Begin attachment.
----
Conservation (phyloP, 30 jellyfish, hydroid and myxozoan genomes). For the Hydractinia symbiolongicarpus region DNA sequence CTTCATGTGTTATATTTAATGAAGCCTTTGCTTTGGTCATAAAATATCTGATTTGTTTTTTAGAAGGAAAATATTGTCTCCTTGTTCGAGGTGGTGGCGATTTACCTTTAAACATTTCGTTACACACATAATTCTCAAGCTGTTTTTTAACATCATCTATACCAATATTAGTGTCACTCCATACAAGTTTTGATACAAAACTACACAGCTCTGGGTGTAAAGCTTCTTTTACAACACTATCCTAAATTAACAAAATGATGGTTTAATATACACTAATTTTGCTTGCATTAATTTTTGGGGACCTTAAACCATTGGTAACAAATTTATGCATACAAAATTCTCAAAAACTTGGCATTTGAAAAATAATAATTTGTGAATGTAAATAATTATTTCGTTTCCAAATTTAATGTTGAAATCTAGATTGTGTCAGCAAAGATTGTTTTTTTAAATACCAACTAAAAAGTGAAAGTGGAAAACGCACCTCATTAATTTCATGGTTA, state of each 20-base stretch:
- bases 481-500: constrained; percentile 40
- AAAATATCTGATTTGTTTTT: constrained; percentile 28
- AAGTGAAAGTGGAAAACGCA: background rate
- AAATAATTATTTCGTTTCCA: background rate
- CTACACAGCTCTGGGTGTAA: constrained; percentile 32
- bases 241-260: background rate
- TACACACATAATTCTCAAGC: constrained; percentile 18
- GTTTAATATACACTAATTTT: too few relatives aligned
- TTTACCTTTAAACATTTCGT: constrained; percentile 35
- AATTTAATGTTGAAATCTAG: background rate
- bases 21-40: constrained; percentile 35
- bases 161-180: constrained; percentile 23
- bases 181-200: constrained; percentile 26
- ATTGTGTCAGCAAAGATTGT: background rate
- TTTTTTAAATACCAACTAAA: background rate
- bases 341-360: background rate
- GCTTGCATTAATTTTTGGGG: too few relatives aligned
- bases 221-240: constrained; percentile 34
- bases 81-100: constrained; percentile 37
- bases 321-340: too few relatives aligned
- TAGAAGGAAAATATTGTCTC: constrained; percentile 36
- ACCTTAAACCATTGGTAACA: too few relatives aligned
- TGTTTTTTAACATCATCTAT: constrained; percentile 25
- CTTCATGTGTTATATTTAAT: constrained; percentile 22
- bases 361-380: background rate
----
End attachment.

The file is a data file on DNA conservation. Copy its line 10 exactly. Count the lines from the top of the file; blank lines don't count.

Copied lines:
- TTTACCTTTAAACATTTCGT: constrained; percentile 35